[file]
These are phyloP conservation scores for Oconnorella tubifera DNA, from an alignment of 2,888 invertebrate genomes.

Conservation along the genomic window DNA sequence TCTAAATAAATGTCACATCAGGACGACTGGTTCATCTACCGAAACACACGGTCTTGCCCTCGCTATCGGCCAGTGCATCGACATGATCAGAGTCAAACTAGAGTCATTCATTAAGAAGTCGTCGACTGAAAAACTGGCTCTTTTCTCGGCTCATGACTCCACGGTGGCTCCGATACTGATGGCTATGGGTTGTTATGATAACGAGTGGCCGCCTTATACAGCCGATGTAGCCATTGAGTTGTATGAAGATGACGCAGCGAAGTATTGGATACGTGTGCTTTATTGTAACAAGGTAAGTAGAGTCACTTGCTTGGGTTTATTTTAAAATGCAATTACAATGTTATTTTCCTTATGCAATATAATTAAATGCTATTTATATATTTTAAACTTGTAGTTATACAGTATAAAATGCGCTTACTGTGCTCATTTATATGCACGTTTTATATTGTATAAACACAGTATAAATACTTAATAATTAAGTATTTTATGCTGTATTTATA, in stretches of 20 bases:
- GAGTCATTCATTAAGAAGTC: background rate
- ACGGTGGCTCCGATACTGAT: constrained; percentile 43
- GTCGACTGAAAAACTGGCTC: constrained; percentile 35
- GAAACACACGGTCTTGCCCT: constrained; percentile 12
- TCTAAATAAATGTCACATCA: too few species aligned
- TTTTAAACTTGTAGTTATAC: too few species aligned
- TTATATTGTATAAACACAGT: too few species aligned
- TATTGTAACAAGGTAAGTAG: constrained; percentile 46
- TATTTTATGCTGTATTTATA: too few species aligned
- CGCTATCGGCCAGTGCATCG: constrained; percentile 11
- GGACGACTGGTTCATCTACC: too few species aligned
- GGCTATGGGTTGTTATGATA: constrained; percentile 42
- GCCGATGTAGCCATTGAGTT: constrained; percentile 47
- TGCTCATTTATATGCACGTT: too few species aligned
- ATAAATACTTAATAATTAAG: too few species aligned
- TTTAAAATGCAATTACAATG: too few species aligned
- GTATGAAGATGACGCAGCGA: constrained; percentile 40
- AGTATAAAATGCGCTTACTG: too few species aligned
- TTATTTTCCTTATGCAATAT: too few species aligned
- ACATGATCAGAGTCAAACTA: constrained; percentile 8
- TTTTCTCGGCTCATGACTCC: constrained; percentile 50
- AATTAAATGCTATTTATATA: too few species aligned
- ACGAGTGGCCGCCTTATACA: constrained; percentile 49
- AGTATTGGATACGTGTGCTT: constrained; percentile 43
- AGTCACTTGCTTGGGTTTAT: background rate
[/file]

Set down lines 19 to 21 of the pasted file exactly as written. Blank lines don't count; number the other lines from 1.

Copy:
- GTATGAAGATGACGCAGCGA: constrained; percentile 40
- AGTATAAAATGCGCTTACTG: too few species aligned
- TTATTTTCCTTATGCAATAT: too few species aligned